Why the San Diego Chargers Are Regretting a Decision They Made in 2006

Marcelo VillaCorrespondent IINovember 29, 2011

NEW ORLEANS, LA - NOVEMBER 28:  Quarterback  Drew Brees #9 of the New Orleans Saints drops back to pass in the first quarter against the New York Giants at Mercedes-Benz Superdome on November 28, 2011 in New Orleans, Louisiana.  (Photo by Ronald Martinez/Getty Images)
Ronald Martinez/Getty Images

After yet another record-breaking performance on Monday Night Football, New Orleans Saints quarterback Drew Brees continues to frustrate the San Diego Chargers front office.

Brees threw for 363 yards and four touchdowns plus an eight-yard dive into the end zone to lead his team to a 49-24 blowout win over a struggling New York Giants team. In addition to the victory, Brees became the first player in NFL history with four passing touchdowns, 350 yards passing and a rushing touchdown on Monday Night Football.

Since Brees signed with New Orleans in 2006, the quarterback has been selected to the Pro Bowl all four seasons, named the AP NFL Offensive Player of the Year in 2008 and led the Saints to their first Super Bowl title in franchise history in 2010. Did I mention he was named Super Bowl MVP as well? Just checking.

Such a list of accomplishments should be praised and remembered for years to come but don't tell Chargers general manager A.J. Smith that. Smith and the Spanos family must hate being reminded of the fact that Brees once sported lightning bolts instead of fleurs-de-lis.

With Brees on pace to break Dan Marino's single-season passing record and Chargers quarterback Philip Rivers having one of the worst seasons of his career, now seems like a perfectly good time to take a look back at that pivotal decision in 2006 that may have cost the Chargers a Super Bowl.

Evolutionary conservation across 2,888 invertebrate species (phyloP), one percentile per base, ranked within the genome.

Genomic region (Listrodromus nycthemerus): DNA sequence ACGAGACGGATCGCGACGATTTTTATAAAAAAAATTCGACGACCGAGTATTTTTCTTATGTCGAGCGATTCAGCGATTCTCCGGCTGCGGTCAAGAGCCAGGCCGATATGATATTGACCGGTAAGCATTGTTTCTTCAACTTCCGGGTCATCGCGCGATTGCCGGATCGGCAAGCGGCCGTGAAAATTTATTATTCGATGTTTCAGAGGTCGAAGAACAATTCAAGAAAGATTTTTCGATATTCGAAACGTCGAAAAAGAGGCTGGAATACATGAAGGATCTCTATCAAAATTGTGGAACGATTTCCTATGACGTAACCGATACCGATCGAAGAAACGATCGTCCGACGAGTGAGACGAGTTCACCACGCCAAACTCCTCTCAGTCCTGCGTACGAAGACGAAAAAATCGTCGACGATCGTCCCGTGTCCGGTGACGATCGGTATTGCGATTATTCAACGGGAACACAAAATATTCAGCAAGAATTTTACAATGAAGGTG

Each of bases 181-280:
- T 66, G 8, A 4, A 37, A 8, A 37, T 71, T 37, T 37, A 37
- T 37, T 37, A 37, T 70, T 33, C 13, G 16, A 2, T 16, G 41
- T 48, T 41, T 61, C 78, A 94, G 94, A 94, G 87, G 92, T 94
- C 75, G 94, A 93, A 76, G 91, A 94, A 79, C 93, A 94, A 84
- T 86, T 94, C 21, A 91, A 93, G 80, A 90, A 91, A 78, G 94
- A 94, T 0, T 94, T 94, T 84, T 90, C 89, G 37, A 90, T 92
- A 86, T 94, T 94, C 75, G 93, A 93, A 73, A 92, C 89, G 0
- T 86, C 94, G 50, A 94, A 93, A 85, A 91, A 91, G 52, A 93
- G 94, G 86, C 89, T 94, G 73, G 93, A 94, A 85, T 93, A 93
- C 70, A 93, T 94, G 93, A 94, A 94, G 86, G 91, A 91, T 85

After two impressive seasons in San Diego with career high numbers, Brees unfortunately suffered a torn labrum in his throwing shoulder during the last game of the 2005 season. Worried that the injury might be career-threatening, the Chargers' front office was hesitant at the idea of re-signing Brees to a long-term deal.

After major surgery was performed, Brees was offered a five-year, $50 million contract that was heavily based on performance incentives. Essentially, the Chargers front office had little faith that Brees would continue his successful play post-surgery. But we all know how that turned out.


When comparing the two quarterbacks statistically, they appear to be similar in terms of touchdown-interception ratio. Both quarterbacks are elite ranked, and both have led their respective teams to winning records. The one major difference is the ultimate goal every player dreams of. In retrospect, Brees is a Super Bowl MVP and champion in an average offense.

Brees is having arguably the best season of his career with names like Jimmy Graham, Darren Sproles and Marques Colston. You may not have heard of some of these players but with Brees under center these players are having breakout seasons.

Down in San Diego, Rivers is surrounded with Pro Bowl offensive weapons like Antonio Gates and Vincent Jackson. Don't forget also that Rivers plays in the embarrassing AFC West where a division title should be guaranteed every season, yet right now, San Diego is at the bottom of the pack with a horrendous 4-7 record, and Rivers is leading the league in interceptions with 17.

If Brees had signed that five-year contract back in 2006, the Chargers could have easily won at least one Super Bowl by now. San Diego even managed to make it to the AFC Championship game in 2007 with Rivers but were defeated by the New England Patriots. We can only wonder if the results had been different with Brees playing quarterback.

The bottom line is the 2011 season would have marked the final year of that contract, and Brees may have been on pace to break Marino's record in a Chargers uniform.